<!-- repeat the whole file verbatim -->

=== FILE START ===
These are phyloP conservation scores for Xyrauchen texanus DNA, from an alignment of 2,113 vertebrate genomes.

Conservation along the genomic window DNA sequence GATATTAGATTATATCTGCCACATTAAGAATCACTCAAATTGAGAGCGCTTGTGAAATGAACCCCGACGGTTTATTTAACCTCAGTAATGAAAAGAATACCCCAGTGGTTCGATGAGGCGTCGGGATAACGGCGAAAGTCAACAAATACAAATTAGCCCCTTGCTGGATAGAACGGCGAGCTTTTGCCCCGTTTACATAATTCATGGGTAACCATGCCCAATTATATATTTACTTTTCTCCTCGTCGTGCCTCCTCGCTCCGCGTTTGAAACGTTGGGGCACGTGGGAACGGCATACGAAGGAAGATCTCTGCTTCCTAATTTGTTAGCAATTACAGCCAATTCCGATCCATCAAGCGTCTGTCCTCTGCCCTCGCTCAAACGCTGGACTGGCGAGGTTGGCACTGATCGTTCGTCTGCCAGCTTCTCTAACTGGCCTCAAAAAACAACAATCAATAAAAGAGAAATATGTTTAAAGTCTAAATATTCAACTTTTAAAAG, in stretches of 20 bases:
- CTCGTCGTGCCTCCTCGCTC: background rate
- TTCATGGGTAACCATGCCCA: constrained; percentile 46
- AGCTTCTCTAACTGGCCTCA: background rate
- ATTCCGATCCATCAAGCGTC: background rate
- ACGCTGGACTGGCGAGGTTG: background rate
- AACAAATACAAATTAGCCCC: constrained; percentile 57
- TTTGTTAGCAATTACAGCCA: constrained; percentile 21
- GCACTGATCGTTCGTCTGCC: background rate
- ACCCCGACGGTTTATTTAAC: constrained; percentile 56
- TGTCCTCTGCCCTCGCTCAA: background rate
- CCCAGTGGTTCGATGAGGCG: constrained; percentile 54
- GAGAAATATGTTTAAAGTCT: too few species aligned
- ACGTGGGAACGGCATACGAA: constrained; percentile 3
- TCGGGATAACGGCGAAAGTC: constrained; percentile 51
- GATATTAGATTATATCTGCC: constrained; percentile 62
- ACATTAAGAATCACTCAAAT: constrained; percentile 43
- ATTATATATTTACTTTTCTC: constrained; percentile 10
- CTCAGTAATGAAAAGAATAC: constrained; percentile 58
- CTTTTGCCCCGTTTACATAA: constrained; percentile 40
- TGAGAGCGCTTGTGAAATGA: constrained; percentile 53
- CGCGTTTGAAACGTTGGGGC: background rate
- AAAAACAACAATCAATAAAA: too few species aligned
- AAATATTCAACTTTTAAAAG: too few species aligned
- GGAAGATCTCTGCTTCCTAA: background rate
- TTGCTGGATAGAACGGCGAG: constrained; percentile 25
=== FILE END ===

These are phyloP conservation scores for Xyrauchen texanus DNA, from an alignment of 2,113 vertebrate genomes.

Conservation along the genomic window DNA sequence GATATTAGATTATATCTGCCACATTAAGAATCACTCAAATTGAGAGCGCTTGTGAAATGAACCCCGACGGTTTATTTAACCTCAGTAATGAAAAGAATACCCCAGTGGTTCGATGAGGCGTCGGGATAACGGCGAAAGTCAACAAATACAAATTAGCCCCTTGCTGGATAGAACGGCGAGCTTTTGCCCCGTTTACATAATTCATGGGTAACCATGCCCAATTATATATTTACTTTTCTCCTCGTCGTGCCTCCTCGCTCCGCGTTTGAAACGTTGGGGCACGTGGGAACGGCATACGAAGGAAGATCTCTGCTTCCTAATTTGTTAGCAATTACAGCCAATTCCGATCCATCAAGCGTCTGTCCTCTGCCCTCGCTCAAACGCTGGACTGGCGAGGTTGGCACTGATCGTTCGTCTGCCAGCTTCTCTAACTGGCCTCAAAAAACAACAATCAATAAAAGAGAAATATGTTTAAAGTCTAAATATTCAACTTTTAAAAG, in stretches of 20 bases:
- CTCGTCGTGCCTCCTCGCTC: background rate
- TTCATGGGTAACCATGCCCA: constrained; percentile 46
- AGCTTCTCTAACTGGCCTCA: background rate
- ATTCCGATCCATCAAGCGTC: background rate
- ACGCTGGACTGGCGAGGTTG: background rate
- AACAAATACAAATTAGCCCC: constrained; percentile 57
- TTTGTTAGCAATTACAGCCA: constrained; percentile 21
- GCACTGATCGTTCGTCTGCC: background rate
- ACCCCGACGGTTTATTTAAC: constrained; percentile 56
- TGTCCTCTGCCCTCGCTCAA: background rate
- CCCAGTGGTTCGATGAGGCG: constrained; percentile 54
- GAGAAATATGTTTAAAGTCT: too few species aligned
- ACGTGGGAACGGCATACGAA: constrained; percentile 3
- TCGGGATAACGGCGAAAGTC: constrained; percentile 51
- GATATTAGATTATATCTGCC: constrained; percentile 62
- ACATTAAGAATCACTCAAAT: constrained; percentile 43
- ATTATATATTTACTTTTCTC: constrained; percentile 10
- CTCAGTAATGAAAAGAATAC: constrained; percentile 58
- CTTTTGCCCCGTTTACATAA: constrained; percentile 40
- TGAGAGCGCTTGTGAAATGA: constrained; percentile 53
- CGCGTTTGAAACGTTGGGGC: background rate
- AAAAACAACAATCAATAAAA: too few species aligned
- AAATATTCAACTTTTAAAAG: too few species aligned
- GGAAGATCTCTGCTTCCTAA: background rate
- TTGCTGGATAGAACGGCGAG: constrained; percentile 25